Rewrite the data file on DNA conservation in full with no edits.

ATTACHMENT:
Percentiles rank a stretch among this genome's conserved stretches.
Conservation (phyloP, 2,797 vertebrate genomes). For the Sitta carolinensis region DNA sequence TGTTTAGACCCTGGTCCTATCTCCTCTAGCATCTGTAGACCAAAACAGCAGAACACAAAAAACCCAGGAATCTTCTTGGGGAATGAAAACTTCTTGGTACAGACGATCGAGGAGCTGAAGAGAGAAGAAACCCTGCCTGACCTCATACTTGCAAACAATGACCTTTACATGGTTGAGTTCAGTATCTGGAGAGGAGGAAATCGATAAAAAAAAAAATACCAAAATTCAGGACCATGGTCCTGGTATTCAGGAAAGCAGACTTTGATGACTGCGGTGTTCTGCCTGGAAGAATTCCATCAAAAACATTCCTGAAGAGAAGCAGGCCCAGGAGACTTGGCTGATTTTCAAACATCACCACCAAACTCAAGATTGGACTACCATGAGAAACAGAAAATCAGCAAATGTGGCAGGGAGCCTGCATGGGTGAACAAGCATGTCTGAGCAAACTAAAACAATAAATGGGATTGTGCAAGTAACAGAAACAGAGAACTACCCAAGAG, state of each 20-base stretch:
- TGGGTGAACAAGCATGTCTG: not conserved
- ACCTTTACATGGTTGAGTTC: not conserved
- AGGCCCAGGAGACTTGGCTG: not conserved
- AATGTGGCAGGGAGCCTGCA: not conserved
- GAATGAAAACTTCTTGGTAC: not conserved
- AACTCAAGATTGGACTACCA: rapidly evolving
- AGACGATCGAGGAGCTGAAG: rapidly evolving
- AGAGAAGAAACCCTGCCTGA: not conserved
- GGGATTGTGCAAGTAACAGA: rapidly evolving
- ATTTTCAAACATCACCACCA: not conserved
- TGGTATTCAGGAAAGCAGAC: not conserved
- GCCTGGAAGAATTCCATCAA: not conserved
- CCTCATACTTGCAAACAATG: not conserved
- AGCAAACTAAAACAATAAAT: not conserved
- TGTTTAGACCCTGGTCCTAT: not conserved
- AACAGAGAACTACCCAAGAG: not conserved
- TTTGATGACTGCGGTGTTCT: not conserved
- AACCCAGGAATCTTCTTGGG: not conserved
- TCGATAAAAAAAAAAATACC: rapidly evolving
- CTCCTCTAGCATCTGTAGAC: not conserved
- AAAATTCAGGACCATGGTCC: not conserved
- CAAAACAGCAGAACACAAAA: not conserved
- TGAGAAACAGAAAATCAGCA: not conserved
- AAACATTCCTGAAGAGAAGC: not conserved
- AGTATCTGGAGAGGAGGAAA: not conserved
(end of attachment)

Percentiles rank a stretch among this genome's conserved stretches.
Conservation (phyloP, 2,797 vertebrate genomes). For the Sitta carolinensis region DNA sequence TGTTTAGACCCTGGTCCTATCTCCTCTAGCATCTGTAGACCAAAACAGCAGAACACAAAAAACCCAGGAATCTTCTTGGGGAATGAAAACTTCTTGGTACAGACGATCGAGGAGCTGAAGAGAGAAGAAACCCTGCCTGACCTCATACTTGCAAACAATGACCTTTACATGGTTGAGTTCAGTATCTGGAGAGGAGGAAATCGATAAAAAAAAAAATACCAAAATTCAGGACCATGGTCCTGGTATTCAGGAAAGCAGACTTTGATGACTGCGGTGTTCTGCCTGGAAGAATTCCATCAAAAACATTCCTGAAGAGAAGCAGGCCCAGGAGACTTGGCTGATTTTCAAACATCACCACCAAACTCAAGATTGGACTACCATGAGAAACAGAAAATCAGCAAATGTGGCAGGGAGCCTGCATGGGTGAACAAGCATGTCTGAGCAAACTAAAACAATAAATGGGATTGTGCAAGTAACAGAAACAGAGAACTACCCAAGAG, state of each 20-base stretch:
- TGGGTGAACAAGCATGTCTG: not conserved
- ACCTTTACATGGTTGAGTTC: not conserved
- AGGCCCAGGAGACTTGGCTG: not conserved
- AATGTGGCAGGGAGCCTGCA: not conserved
- GAATGAAAACTTCTTGGTAC: not conserved
- AACTCAAGATTGGACTACCA: rapidly evolving
- AGACGATCGAGGAGCTGAAG: rapidly evolving
- AGAGAAGAAACCCTGCCTGA: not conserved
- GGGATTGTGCAAGTAACAGA: rapidly evolving
- ATTTTCAAACATCACCACCA: not conserved
- TGGTATTCAGGAAAGCAGAC: not conserved
- GCCTGGAAGAATTCCATCAA: not conserved
- CCTCATACTTGCAAACAATG: not conserved
- AGCAAACTAAAACAATAAAT: not conserved
- TGTTTAGACCCTGGTCCTAT: not conserved
- AACAGAGAACTACCCAAGAG: not conserved
- TTTGATGACTGCGGTGTTCT: not conserved
- AACCCAGGAATCTTCTTGGG: not conserved
- TCGATAAAAAAAAAAATACC: rapidly evolving
- CTCCTCTAGCATCTGTAGAC: not conserved
- AAAATTCAGGACCATGGTCC: not conserved
- CAAAACAGCAGAACACAAAA: not conserved
- TGAGAAACAGAAAATCAGCA: not conserved
- AAACATTCCTGAAGAGAAGC: not conserved
- AGTATCTGGAGAGGAGGAAA: not conserved